“He never gets scared on a mission—even when it looks dangerous.”

“He is energetic and unpredictable. … He is bold in battle and always ready for action.”

“He is enthusiastic and fearless.”

“[He] can be very clumsy and is always bumping into things. Maybe this is because…he usually acts first and thinks later!”

Sounds like my Describe-Your-Child form for McDiesel’s teacher at the beginning of the school year or my checked boxes on the Child Behavior Checklist, but these are actually passages from a book—from a major Lego brand—that McD wants to read every night before bed.

And I guess I don’t blame him. After all, impulsive, reckless, aggressive behavior doesn’t mean these characters have ADHD; it means they’re masters and chosen and heroes. On Coruscant, Ninjago, or in Makuhero City McD would be the man. As luck would have it, however, he lives here.

Even though they’re all good guys (bonus), McD’s favorite jedis, clones, ninjas, and robots (Lego brands, all) usually break rules, flout authority, and ignore directions. They are aggressive and headstrong and hot-headed. They are not the best team players. It’s part of their stories—and I mean explicitly—that these qualities (along with very cool weapons) are actually responsible for prowess and fame of heroic proportions. I get the attraction to these characters (if not to the weaponry); after all, these were exactly the boys I spent high school adoring from afar. But I’m not convinced his ADHD holds the keys to McD’s destiny as a Chosen One.

Witnessing at close range the destruction and distress these very qualities result in in a five-year-old, I’m wondering if these are precisely the attributes boy culture should be promoting or valorizing. Unless… could these characters boost the self-esteem of boys suffering from the ADHD epidemic? Is this pattern some sort of norming process—we’re being conditioned (by Lego??) to accept these qualities as innately masculine (boys-will-be-boys style)? Did the woman who wrote the book McD wants to read every night have an ADHD kid, too, and did that influence her descriptions of the characters? Is it just a simple—yet striking—coincidence and I’m crazy hyper-sensitive?

I am surely hyper-sensitive, but something’s going on. And it doesn’t take an adult or the magic powers of an advanced degree to figure that out. The parallels are obvious enough for a third-grader to pick up on. When I get to a passage like the ones above, McD’s Big Bro Typ will chime in—under his breath, matter-of-factly—that the character sounds just like McDiesel. (He might even mean this as a compliment.) McD will then will take extreme and inexplicable offence, start yelling that he is NOT reckless (a funny word for a Kindergarten vocabulary, when you think about it), and throw whatever is at hand at his brother’s teeth.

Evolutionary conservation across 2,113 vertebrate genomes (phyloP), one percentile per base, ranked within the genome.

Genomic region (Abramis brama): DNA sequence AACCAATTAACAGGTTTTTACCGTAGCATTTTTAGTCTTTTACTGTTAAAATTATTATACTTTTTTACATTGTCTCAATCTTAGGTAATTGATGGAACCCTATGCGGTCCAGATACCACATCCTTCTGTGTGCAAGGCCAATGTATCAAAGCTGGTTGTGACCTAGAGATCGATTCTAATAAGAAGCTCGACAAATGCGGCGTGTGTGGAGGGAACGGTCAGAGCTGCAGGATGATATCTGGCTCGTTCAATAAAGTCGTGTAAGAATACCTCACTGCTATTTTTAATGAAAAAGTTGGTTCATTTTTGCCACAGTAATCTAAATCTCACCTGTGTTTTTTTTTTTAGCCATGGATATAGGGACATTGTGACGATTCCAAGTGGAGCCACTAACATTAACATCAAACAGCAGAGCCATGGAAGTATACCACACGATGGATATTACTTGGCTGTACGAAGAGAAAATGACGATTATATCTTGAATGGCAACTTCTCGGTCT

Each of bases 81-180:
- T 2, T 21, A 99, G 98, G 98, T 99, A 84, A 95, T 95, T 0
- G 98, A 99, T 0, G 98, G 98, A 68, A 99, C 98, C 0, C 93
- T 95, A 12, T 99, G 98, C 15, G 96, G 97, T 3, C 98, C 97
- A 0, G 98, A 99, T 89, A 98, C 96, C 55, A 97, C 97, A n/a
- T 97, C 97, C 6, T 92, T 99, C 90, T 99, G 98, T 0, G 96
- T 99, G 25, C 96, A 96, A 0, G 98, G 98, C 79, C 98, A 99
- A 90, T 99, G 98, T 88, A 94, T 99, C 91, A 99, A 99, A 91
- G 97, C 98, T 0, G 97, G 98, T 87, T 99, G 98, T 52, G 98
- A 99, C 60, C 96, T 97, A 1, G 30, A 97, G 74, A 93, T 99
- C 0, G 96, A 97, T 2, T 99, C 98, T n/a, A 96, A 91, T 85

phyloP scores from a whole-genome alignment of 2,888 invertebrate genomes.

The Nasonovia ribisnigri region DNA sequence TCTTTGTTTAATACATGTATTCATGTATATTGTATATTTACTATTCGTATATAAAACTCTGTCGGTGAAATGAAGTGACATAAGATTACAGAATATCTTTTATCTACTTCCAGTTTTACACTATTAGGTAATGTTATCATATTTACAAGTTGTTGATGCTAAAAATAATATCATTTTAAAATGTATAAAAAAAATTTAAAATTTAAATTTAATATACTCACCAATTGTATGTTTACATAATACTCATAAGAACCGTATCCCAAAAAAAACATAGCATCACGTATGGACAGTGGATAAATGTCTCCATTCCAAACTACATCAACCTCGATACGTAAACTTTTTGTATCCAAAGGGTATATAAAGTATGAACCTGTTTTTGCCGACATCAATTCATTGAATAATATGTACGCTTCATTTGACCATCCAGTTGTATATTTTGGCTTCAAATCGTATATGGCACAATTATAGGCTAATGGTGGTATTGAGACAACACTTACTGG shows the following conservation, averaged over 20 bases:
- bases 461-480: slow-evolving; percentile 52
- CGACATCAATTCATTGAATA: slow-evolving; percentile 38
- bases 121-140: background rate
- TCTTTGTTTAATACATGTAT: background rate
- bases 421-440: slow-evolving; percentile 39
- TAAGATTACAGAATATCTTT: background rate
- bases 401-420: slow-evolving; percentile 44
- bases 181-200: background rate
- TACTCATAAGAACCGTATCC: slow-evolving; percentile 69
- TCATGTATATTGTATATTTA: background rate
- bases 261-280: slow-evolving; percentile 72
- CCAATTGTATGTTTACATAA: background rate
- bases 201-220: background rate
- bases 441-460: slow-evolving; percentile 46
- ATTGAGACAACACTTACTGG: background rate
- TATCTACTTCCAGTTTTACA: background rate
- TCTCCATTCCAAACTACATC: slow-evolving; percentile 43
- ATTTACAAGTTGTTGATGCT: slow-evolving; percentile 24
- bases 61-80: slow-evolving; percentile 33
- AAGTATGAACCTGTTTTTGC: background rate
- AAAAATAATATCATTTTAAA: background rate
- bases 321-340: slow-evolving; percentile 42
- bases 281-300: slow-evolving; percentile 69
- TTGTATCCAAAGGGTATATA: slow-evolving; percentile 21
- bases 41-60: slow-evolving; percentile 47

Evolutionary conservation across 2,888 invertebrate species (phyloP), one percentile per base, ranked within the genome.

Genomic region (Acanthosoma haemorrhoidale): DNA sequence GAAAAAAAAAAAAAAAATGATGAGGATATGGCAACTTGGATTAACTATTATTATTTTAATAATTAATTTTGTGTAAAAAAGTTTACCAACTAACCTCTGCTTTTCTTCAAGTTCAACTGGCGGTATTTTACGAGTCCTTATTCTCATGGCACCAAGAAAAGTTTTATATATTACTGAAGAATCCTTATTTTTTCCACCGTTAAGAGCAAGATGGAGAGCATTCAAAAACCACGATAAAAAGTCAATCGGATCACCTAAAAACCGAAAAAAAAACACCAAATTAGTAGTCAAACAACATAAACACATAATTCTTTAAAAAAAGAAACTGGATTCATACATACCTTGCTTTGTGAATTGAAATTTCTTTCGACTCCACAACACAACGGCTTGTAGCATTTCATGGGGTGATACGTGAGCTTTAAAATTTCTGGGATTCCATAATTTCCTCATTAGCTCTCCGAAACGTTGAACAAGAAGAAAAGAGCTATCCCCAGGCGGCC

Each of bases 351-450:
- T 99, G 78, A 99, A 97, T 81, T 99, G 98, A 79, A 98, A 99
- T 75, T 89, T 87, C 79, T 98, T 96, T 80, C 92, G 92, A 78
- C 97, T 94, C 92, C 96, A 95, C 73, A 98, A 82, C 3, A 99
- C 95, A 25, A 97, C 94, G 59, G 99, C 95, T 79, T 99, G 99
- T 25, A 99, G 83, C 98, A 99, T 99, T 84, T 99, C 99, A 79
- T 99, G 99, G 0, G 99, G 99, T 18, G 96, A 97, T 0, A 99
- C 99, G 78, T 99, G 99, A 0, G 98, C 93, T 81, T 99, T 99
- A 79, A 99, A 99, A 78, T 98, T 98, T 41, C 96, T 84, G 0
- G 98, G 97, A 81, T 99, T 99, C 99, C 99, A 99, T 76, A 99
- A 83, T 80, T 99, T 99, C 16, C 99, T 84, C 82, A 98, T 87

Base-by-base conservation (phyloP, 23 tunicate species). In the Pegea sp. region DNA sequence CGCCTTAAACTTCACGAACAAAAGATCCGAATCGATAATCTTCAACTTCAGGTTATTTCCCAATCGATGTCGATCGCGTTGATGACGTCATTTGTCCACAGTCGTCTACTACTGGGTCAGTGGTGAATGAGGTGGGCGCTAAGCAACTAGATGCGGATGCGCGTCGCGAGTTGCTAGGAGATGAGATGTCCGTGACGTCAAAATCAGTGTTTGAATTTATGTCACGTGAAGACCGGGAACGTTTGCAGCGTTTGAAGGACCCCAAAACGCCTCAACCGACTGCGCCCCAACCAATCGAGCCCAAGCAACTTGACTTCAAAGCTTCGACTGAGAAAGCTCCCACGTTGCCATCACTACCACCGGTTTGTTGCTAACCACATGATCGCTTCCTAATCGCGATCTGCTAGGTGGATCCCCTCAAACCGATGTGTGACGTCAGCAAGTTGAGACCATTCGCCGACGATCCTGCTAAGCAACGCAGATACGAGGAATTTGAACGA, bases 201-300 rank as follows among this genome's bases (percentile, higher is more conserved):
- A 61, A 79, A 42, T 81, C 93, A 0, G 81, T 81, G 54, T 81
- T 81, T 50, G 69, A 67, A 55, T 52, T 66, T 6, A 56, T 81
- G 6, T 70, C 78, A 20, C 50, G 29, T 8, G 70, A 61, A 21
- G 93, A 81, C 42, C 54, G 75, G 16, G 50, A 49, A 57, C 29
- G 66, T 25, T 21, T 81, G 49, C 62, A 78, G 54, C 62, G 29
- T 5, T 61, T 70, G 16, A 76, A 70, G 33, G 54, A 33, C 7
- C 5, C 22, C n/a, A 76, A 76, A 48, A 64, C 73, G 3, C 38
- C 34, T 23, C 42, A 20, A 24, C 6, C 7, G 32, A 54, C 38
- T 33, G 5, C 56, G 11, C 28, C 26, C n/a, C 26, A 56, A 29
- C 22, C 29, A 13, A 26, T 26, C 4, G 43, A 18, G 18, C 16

(Don’t get me wrong. I love Lego; a sizable portion of my income over the past five years is sitting colorfully in an 18-gallon tub. And I’m not ready to argue these characters cause McD’s behavior to flare up. But still.)

Before I spend all sorts of time working this up into a full-blown cultural studies essay, I have to figure a few more things out. Such as McD’s denial of any coincidence at all, which is somewhat fatal to the foundations of my argument. When I broached this topic with the boys the other day —on the tire swing—McD explained to me that he is in fact, not reckless just because he, say, throws whatever is at hand at his brother’s teeth regardless of all consequences. “Mom!” He said, deeply irate at being so grievously misunderstood. “I think before I do that stuff!”

Hmm. A wrinkle in my thesis.

Perhaps my favorite passage from McDiesel’s bedtime reading will help me sort it out (the second sentence of which I read aloud with added emphasis for McD’s benefit and edification):

“He sometimes acts without thinking, which can get him into trouble. However, he also possesses secret intelligence skills, which he will soon reveal…”

How could I not love Lego? Pure poetry. Now, how soon is “soon”?

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